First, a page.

VW chairman under fire from investors
Volkswagen AG Chairman Hans Dieter Poetsch bore the brunt of investor dissatisfaction over the automaker’s handling of the emissions cheating scandal during a raucous shareholder meeting, with some even trying to remove him as host of the Wednesday gathering.
Poetsch received a tongue-lashing from investors for his shift last year from chief financial officer to the head of the supervisory board, which has oversight over top management. Underscoring the sour mood, some investors asked to have Stephan Weil, Lower Saxony premier and VW board member, take over the meeting. The motion was turned down.
“You are a conflict of interest personified,” said Markus Dufner, managing director of the German Association of Ethical Shareholders.
Dufner and other shareholders expressed deep reservations over having Poetsch oversee the cleanup of a scandal that began while he was CFO. VW managers faced a grilling from shareholders over how the crisis unfolded and their response. The meeting is likely to drag into the evening, with many institutional investors encouraging owners not to ratify the actions of the management and supervisory boards in what would essentially be a vote of no confidence.
“I see a massive conflict of interest if he leads the investigation of the diesel affair,” Hans-Christoph Hirt, co-chief executive officer of shareholder advisory group Hermes Equity Ownership Services Ltd., said of Poetsch.
Shareholders tried twice in the first 41/2 hours of the gathering, which often descended into shouting and arguing, to unseat Poetsch as meeting chairman. Investors questioned when they would get full information on the crisis, bemoaned the job management has done reacting to it and expressed doubt about Volkswagen’s ability to turn itself into a electric-car maker with the latest in autonomous technology.
“The crisis is a crisis of trust,” said Gerd Kuhlmeyer, who represents a coalition of employee shareholders and described seeing tears in VW workers’ eyes over the crisis. “Customers’ trust has been lost and needs to be won back, and so must the trust of investors.”
Poetsch said VW was still recommending that owners approve the actions of the two boards, despite a new market manipulation investigation announced by German authorities on Monday. The vote has limited legal implications. Institutional investors hold non-voting preferred shares, while the voting stock is mainly in friendlier hands.
The Porsche and Piech families, descendants of the creator of the VW Beetle, own 52 percent of the common shares. Porsche SE, the holding company for the family’s stake, is sticking with a recommendation to exonerate Volkswagen’s management and supervisory boards. Wolfgang Porsche, a supervisory board member, came to Poetsch’s aid in helping to beat back efforts to remove him as the meeting chairman.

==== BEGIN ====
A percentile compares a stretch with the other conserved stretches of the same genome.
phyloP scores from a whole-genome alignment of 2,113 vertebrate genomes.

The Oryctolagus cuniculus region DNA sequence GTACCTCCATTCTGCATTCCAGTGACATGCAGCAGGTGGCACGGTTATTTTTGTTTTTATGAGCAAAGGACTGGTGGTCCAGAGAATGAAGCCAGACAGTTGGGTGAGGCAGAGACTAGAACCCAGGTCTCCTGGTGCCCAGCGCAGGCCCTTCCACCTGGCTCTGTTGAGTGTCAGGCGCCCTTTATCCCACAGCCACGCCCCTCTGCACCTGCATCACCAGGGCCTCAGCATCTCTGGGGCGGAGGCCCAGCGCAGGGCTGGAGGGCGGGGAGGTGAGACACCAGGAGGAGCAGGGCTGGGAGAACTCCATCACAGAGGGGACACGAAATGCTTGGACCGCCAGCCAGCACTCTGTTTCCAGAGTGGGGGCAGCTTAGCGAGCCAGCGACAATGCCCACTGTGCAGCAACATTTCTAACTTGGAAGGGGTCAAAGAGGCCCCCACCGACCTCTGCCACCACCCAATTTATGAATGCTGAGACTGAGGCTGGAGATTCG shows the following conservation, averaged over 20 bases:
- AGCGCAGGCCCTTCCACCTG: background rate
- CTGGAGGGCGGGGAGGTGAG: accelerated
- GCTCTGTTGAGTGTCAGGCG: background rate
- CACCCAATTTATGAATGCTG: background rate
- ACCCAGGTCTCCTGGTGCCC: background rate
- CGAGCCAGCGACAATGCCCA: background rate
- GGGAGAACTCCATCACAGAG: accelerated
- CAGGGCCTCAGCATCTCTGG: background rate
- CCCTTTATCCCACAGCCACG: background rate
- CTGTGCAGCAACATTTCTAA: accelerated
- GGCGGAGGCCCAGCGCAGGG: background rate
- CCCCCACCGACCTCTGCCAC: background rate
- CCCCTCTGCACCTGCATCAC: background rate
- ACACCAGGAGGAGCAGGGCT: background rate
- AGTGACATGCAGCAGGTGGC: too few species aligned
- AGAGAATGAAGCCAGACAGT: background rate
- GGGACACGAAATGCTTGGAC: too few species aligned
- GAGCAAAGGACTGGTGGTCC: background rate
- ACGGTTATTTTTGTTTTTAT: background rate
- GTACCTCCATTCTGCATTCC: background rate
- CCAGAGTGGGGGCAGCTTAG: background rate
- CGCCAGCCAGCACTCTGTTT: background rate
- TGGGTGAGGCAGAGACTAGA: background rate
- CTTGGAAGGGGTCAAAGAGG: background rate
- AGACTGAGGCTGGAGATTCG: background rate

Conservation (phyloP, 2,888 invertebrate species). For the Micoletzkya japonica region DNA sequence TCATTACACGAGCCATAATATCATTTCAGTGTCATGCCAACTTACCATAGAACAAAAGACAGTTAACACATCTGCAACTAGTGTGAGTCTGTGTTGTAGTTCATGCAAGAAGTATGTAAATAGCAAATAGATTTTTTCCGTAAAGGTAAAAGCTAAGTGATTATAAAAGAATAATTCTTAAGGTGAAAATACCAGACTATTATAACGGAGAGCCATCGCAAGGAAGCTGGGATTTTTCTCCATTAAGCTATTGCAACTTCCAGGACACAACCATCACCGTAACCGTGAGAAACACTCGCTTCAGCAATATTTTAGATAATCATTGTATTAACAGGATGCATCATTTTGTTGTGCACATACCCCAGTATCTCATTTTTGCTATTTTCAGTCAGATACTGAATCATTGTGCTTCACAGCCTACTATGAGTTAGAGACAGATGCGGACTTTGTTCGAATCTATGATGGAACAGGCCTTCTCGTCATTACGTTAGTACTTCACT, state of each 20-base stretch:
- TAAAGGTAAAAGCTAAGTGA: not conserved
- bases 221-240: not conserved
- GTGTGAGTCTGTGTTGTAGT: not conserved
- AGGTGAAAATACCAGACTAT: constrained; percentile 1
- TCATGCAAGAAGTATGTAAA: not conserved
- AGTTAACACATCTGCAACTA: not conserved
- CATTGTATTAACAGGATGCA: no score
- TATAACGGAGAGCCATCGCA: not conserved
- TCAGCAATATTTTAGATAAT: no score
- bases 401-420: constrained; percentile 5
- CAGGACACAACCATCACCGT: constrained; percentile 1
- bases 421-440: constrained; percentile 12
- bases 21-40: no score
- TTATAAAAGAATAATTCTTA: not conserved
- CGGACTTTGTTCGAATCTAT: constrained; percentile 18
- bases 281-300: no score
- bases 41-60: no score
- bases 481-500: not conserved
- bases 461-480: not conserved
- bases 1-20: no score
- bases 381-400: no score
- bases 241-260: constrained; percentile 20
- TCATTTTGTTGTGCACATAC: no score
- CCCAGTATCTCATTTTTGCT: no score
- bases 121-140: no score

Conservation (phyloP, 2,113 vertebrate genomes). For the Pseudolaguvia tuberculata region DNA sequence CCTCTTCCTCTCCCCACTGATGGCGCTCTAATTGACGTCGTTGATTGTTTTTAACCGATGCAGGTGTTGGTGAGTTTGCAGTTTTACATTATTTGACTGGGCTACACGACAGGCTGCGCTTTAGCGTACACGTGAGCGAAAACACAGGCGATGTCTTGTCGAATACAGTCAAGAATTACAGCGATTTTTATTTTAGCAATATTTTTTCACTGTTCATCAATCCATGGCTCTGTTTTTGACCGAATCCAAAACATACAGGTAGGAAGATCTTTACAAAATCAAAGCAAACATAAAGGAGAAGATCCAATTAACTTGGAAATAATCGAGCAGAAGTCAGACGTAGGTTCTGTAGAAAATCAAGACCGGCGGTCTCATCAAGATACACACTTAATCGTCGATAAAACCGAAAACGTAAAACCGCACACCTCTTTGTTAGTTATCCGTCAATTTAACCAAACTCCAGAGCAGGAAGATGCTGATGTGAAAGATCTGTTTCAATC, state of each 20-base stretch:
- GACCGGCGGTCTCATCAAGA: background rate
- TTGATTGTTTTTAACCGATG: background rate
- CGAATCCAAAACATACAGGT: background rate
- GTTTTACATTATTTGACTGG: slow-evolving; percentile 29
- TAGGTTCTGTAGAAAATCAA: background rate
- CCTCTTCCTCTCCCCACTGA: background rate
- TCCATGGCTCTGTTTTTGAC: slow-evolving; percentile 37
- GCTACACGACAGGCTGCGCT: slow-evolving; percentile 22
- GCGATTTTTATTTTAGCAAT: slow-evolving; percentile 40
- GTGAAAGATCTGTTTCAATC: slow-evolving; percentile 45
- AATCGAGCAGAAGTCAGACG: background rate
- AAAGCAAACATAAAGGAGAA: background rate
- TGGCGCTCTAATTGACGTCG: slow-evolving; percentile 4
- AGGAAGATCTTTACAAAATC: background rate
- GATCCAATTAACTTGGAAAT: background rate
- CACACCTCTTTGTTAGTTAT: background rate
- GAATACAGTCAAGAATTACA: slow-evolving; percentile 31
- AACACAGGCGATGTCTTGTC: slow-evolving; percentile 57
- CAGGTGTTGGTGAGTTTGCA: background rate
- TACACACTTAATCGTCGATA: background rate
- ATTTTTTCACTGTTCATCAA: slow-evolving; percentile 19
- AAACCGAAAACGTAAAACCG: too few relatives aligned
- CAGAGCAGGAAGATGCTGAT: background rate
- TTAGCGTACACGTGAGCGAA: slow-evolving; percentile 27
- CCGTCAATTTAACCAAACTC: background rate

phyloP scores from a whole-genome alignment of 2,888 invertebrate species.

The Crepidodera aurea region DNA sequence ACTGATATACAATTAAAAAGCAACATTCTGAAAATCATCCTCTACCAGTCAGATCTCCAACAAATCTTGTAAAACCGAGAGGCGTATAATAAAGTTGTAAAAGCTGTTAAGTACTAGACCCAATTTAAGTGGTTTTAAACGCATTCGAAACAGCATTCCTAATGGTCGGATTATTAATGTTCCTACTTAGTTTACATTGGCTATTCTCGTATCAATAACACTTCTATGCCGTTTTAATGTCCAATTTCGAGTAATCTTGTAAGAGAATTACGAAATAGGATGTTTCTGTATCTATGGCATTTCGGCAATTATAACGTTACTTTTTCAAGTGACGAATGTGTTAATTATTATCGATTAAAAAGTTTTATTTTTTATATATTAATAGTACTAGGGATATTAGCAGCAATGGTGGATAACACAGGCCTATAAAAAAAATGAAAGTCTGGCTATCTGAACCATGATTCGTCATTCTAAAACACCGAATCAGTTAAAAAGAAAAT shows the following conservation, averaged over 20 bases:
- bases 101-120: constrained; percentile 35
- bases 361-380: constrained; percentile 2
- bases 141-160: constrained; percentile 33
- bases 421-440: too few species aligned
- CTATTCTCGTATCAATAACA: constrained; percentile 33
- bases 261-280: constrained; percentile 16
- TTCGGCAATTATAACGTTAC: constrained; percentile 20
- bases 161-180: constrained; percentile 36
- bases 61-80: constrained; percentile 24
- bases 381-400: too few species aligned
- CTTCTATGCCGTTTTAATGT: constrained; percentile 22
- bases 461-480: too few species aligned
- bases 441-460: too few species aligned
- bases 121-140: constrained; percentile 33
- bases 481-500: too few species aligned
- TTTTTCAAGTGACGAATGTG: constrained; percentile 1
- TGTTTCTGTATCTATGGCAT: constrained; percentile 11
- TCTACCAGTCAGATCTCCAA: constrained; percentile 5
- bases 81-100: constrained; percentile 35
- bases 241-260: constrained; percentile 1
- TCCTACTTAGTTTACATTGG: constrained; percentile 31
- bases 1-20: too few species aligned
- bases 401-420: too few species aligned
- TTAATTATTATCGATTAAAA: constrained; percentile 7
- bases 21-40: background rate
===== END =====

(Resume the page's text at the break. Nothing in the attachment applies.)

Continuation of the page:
Joerg Hofmann, head of labor union IG Metall and deputy chairman of the supervisory board, also defended Poetsch, saying at the meeting that he is the only person who has the support of workers and enjoys the trust of major shareholders.
The German state of Lower Saxony holds 20 percent of the voting stock and has special rights along with workers that are enshrined in Volkswagen’s bylaws. The supervisory board was split over the recommendation to approve management’s actions, Frankfurter Allgemeine Zeitung reported, citing unnamed company sources.
Public shareholders “have never fared worse compared to the other VW stakeholders,” Ulrich Hocker, a representative of German shareholder association DSW said. “I only have one description for this: total failure.”
The automaker has been hit in recent days by another barrage of negative news, with a settlement with U.S. authorities over the cheating being delayed until next week, shareholders filing another suit against the automaker and the new allegations emerging in Germany.
On Monday, Braunschweig prosecutors opened a probe into whether former CEO Martin Winterkorn was too slow to tell investors about the potential cost of rigging diesel cars to pass emissions tests. Herbert Diess, head of the VW brand, is also being investigated.
Volkswagen said the investigation doesn’t involve new facts or revelations and had previously argued that the company informed investors properly based on the information available at the time.
The California State Teachers’ Retirement System claimed on Tuesday that VW misled investors about emissions, seeking damages that could reach as high as 700 million euros ($790 million) if other investors agree to join the action. Another 278 institutional investors sued in March, seeking 3.3 billion euros in a lawsuit over the timing of market disclosures. Volkswagen has so far set aside 16.2 billion euros for the scandal, including repairs, legal costs and fines.
“We had hoped to invest in a world market leader but invested in a world costs leader,” said Alexander Scholl, a representative for Deka Investment. His comments elicited whoops of support from fellow investors.